Heather W. Cobham believes everyone needs to share a part of themselves with the world.

As I continue to grow as a writer, I seek advice from those with more experience. One of the best pieces of advice I’ve received so far was from Zelda Lockhart, leader of a weeklong writer’s workshop I attended. She told me, “It is your job as a writer to get your story out to your readers. The writing process is not done until this has happened.” She was vehement that if you had the inspiration to write something, fiction or non-fiction, there was always a reader out there who needed to hear your message. This advice stayed with me as I continued writing and kept me motivated as I figured out the maze of publishing options.

Screen Shot 2014-07-17 at 8.52.05 AM

Since publishing Hungry Mother Creek, readers have shared how my novel touched them. Some were entertained by the story; some gained a new perspective on their marriage or relationship with their parents; others realized they needed a community of supportive women in their lives. Getting this feedback reinforced the time and effort it took to publish and made me grateful I hadn’t let my fear and self doubt stop me from sharing my work.

My life has also been influenced by writers. Sarah Addison Allen’s novel Garden Spells, inspired me to begin writing Hungry Mother Creek; Maya Angelou’s memoirs taught me about strength, self confidence and persistence and John Steinbeck’s travelogue, Travels with Charley, was the catalyst for my bicycle trip across the United States after college graduation. I’m thankful these writers finished the job and shared their story with me, their reader. My life would have had a different trajectory if these writers had not chosen to publish their work.

I believe the directive I received to “get my story out there” applies to everyone, not just writers. We can all make a positive difference in the world by sharing our unique gifts. It may be a novel, song, or piece of art but could also be the ability to teach a special needs child, to help a client find the perfect house, or to secure a loan for an entrepreneur. Pay more attention to what evokes passion and enthusiasm and less attention to what others expect of you and you will be lead to the “story” you are meant to share.

I encourage everyone to follow the advice I received. When you are inspired to do something new or innovative in your personal life, creative life or your career, overcome your fear and follow through with this inspiration. Your work here is not complete until you share a part of yourself with the world.

 

Screen Shot 2014-07-17 at 8.53.44 AMTo the outside world, it looks like Maya Somers lost everything in Hurricane Katrina, her husband, the bungalow they shared and her job. But inside Maya knows Katrina gave her the gift of a fresh start. She and her yellow lab, Doodle Bug, leave the destruction of the Gulf Coast for North Carolina and settle in Oriental, a quaint fishing village on the Pamlico Sound. In her new home by the water, Maya begins to rebuild her life. She knows she needs to heal from her abusive marriage and the trauma of Hurricane Katrina but isn’t sure where to start. It isn’t long before teachers appear to help her: Hazel, her elderly but spirited neighbor who has secrets of her own, Travis, a handsome kayak guide to whom she immediately feels a strong attraction, Buster, a crusty old fisherman who always seems to show up just when she needs him, and Bay Witherspoon, the much younger wife of a wealthy attorney who becomes a close friend despite their initial differences. Maya finds the most profound help when she is welcomed into a women’s circle that meets on the banks of Hungry Mother Creek. Gathered with these women, Maya learns that becoming vulnerable and sharing her pain with others is the first step of her healing journey. But what is the second step? Maya isn’t sure but with the help of her loyal yellow lab, her new friends and the peace of living by the water she stays the course. Ultimately Maya finds the healing journey to be messy, tangled and unpredictable, and the end result is nothing she could have ever imagined.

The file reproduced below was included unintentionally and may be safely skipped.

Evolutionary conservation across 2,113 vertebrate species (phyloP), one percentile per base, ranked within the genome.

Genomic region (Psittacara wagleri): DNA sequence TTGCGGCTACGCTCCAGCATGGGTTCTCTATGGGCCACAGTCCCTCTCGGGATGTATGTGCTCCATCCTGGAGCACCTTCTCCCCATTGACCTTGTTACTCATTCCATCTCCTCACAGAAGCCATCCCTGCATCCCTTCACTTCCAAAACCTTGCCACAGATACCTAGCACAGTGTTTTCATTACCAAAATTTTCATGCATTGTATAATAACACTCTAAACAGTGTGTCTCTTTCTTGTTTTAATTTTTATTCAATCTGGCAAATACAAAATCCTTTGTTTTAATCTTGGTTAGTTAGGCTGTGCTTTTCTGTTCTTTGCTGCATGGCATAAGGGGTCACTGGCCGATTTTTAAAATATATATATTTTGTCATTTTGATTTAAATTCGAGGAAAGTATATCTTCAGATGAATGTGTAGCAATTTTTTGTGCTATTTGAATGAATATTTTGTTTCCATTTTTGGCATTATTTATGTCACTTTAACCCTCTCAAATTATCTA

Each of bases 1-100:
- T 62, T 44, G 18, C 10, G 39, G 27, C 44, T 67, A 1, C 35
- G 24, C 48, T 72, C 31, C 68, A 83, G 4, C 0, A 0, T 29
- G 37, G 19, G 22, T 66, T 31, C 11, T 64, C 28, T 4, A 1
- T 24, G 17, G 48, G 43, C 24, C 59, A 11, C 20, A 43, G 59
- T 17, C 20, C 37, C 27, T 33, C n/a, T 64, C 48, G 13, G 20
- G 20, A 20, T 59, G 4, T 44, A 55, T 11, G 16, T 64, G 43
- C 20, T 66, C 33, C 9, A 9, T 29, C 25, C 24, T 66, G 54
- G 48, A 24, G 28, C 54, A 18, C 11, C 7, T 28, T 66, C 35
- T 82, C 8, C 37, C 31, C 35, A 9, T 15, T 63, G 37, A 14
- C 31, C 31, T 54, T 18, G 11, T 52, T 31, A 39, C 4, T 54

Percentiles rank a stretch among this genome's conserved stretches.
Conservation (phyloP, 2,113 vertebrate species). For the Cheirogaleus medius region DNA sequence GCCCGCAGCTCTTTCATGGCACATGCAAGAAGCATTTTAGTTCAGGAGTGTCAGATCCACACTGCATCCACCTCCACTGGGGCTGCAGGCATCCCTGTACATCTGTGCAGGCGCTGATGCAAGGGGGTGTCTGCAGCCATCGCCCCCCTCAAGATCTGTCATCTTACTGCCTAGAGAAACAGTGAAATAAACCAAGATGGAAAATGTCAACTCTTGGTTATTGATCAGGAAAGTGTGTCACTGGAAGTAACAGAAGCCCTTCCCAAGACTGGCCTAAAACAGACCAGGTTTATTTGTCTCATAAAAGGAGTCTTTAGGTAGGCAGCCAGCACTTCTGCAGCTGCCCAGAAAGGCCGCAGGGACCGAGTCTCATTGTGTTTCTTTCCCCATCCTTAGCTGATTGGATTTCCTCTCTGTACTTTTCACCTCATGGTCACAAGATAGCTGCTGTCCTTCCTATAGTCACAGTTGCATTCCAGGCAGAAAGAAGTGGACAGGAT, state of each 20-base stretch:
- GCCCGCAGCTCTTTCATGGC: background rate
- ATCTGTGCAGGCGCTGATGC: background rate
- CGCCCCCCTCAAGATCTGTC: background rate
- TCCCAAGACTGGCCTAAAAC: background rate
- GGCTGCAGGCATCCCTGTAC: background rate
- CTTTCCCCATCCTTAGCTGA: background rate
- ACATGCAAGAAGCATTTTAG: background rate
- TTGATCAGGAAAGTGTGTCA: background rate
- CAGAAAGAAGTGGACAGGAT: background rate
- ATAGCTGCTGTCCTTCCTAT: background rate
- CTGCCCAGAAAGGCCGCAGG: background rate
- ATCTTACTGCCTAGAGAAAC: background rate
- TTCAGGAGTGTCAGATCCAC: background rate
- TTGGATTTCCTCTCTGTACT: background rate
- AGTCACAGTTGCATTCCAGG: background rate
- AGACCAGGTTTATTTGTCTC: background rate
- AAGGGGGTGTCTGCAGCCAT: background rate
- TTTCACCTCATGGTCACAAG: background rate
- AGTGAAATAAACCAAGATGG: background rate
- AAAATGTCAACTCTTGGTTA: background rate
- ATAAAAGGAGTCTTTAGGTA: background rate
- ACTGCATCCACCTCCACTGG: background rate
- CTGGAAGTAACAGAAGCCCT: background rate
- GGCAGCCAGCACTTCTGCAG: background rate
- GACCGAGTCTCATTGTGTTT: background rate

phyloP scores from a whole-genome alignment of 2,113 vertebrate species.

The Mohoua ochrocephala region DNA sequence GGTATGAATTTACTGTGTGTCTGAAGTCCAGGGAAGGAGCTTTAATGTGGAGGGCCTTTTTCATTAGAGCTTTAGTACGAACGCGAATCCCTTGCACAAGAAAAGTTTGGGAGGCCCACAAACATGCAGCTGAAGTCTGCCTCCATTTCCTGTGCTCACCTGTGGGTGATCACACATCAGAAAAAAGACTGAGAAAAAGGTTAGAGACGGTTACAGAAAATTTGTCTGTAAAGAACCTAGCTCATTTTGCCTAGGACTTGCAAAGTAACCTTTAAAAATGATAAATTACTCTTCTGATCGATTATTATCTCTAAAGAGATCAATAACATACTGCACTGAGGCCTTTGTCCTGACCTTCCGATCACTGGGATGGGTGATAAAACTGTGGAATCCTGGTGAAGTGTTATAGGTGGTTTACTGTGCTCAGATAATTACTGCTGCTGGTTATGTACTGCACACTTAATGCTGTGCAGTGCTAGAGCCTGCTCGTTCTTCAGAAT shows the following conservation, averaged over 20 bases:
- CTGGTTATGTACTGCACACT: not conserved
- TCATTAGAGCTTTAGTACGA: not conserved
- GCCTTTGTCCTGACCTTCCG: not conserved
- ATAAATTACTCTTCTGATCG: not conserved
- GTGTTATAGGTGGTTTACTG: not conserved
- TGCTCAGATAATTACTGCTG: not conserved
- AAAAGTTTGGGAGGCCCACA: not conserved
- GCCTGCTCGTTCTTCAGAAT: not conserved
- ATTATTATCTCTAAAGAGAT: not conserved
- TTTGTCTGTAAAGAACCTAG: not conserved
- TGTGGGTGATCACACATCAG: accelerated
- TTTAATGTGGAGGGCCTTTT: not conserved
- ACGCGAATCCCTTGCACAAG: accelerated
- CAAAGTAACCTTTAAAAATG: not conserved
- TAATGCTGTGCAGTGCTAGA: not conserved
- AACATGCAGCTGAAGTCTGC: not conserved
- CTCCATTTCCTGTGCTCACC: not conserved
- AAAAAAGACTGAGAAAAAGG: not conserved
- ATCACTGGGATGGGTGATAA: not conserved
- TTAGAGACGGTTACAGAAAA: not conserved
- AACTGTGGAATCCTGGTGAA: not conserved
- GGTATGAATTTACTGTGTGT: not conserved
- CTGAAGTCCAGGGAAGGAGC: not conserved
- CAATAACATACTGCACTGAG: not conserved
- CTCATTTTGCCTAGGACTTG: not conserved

Heather W. Cobham’s debut novel, Hungry Mother Creek, is a story of love, loss and the healing power of speaking your truth. She lives in North Carolina and works four days a week a counsellor and use Fridays and the weekends for writing.

heathercobham.com

1 comment on “Writing Advice, Life Advice: It’s All the Same”

Leave a Reply

Your email address will not be published. Required fields are marked *